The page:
JERUSALEM – It was only a matter of time before Tuesday’s incident in which NATO member Turkey shot down a Russian-made warplane near the Syrian border.
The skies in and around Syria are increasingly used by multiple countries with conflicting interests in the years-long insurgency targeting the regime of Syrian President Bashar al-Assad.
Immediate questions need to be raised about the likelihood of another such incident occurring in the future. Next time, it could involve the U.S. and Russia.
The opposing narratives of Tuesday’s incident are instructive. The Turkish military claims it warned the Russian-made SU-24 warplane 10 times in five minutes that it was violating Turkish airspace. Russia claims it can prove its aircraft was flying over Syria.
While Russia has shown some interest in coordinating with the U.S., the fact remains that both countries continue to operate in Syrian skies without fully disclosing their plans and flight paths beforehand.
Russia’s recent deployment to Syria reportedly involved the shipment of an advanced anti-aircraft missile system. Moscow reinforces the Syrian airforce and has the military capability to fully control Syrian skies.
Assad’s airforce certainly does not coordinate with the U.S. or several other countries acting in Syria. These have included Turkey and Israel. The latter usually conducts air raids targeting weapons shipments meant for the Hezbollah terrorist organization.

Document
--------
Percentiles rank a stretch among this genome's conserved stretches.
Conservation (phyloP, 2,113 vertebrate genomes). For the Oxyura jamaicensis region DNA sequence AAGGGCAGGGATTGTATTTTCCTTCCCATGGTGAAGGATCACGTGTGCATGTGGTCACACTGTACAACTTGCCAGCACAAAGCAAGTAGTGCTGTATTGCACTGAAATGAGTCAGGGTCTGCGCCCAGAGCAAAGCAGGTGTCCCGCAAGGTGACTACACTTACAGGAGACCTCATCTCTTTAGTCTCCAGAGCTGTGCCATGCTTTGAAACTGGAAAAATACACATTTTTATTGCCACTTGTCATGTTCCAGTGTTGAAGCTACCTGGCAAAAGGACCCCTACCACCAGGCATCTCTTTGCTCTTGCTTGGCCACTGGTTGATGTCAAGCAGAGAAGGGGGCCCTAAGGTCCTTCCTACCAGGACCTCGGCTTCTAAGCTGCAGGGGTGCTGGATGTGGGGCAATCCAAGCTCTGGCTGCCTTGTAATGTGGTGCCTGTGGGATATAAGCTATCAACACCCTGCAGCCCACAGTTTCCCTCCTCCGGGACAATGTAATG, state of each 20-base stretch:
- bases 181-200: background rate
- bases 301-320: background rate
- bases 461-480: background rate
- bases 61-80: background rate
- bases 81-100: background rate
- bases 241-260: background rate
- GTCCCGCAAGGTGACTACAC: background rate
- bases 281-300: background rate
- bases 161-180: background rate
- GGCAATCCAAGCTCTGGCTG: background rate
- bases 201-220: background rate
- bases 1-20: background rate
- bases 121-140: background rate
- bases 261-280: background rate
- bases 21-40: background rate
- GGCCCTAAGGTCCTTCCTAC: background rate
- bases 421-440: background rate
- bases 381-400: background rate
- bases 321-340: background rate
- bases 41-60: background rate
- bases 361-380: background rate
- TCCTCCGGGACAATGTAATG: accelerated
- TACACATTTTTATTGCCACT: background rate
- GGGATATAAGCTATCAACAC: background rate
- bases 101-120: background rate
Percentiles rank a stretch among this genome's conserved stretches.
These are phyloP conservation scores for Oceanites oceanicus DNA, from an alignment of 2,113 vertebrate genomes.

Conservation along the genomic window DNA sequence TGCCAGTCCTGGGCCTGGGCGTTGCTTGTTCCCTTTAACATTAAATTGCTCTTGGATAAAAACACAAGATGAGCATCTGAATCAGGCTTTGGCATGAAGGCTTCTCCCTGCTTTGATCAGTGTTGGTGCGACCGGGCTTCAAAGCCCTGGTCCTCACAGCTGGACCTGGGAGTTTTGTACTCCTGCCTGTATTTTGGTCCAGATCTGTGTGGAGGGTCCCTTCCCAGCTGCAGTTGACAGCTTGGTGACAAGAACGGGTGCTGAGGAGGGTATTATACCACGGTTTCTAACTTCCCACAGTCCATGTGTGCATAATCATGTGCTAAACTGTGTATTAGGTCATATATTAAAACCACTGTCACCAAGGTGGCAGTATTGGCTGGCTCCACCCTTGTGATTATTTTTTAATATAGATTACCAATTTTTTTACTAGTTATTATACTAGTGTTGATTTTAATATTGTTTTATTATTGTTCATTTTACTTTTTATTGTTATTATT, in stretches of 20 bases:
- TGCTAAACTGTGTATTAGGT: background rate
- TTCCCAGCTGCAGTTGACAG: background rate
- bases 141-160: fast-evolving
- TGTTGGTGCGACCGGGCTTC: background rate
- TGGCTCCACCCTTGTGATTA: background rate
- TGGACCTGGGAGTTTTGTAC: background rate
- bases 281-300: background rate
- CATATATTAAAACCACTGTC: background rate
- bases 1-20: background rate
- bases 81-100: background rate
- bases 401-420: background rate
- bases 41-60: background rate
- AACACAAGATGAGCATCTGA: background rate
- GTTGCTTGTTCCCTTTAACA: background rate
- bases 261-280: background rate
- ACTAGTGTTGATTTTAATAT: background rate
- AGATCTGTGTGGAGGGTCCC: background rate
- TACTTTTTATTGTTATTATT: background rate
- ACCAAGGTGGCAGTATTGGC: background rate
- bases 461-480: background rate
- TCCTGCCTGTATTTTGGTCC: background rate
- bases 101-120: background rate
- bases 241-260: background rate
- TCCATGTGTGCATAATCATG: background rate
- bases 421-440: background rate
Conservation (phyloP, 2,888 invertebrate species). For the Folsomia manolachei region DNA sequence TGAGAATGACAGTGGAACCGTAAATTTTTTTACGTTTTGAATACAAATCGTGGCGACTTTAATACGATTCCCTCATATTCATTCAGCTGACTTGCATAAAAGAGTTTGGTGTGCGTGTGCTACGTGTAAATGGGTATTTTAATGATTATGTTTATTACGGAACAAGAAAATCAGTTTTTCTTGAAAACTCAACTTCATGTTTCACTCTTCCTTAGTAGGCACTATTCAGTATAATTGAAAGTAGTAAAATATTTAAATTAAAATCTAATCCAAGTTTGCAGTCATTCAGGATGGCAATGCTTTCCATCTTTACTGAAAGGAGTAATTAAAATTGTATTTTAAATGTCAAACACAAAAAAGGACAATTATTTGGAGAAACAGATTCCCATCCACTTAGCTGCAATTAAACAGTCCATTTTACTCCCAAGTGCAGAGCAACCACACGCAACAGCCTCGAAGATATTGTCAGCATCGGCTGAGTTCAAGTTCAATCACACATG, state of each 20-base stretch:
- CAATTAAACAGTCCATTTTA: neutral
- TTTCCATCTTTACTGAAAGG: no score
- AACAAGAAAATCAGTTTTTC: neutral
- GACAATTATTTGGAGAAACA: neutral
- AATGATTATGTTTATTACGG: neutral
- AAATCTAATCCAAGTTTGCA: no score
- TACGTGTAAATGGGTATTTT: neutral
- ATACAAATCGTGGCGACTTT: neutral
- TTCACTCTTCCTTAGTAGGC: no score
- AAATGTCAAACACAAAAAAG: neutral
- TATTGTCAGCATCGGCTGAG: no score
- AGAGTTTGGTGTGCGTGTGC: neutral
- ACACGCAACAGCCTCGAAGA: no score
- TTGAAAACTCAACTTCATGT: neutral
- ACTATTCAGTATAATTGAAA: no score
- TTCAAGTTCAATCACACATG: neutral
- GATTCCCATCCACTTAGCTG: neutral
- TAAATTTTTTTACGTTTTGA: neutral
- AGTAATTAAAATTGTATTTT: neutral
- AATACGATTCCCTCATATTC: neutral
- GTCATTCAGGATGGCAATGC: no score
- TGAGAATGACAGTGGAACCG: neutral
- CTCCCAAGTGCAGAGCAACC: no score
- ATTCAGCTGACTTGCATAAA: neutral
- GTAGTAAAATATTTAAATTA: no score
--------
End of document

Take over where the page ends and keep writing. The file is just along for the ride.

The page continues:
U.S. allies Jordan, Saudi Arabia, and even Canada have also bombed targets in Syria.
The U.S. has downplayed concerns over the prospect of an international incident.
“While there’s always the potential for miscalculation and for accidents, it’s important to remember that there is a lot of square miles in Syria,” said Col. Steve Warren, spokesman for the U.S. military headquarters in Baghda. “Most of these strikes are two or four aircraft participating. They fly in, they strike, they depart.”
But what happens if Russia mistakenly downs a U.S. aircraft or vice versa? Such a situation has the potential to explode, especially given the already tense relationship between the two countries.
What if Russia mistakenly views as a threat incoming U.S. aircraft operating near Moscow’s naval fleet in the Mediterranean?
What if Turkey is mistakenly attacked and Ankara claims it was intentional? What if Turkey wants to enact NATO’s mutual self-defense clause?
It may be time to address these uncomfortable scenarios before it’s too late.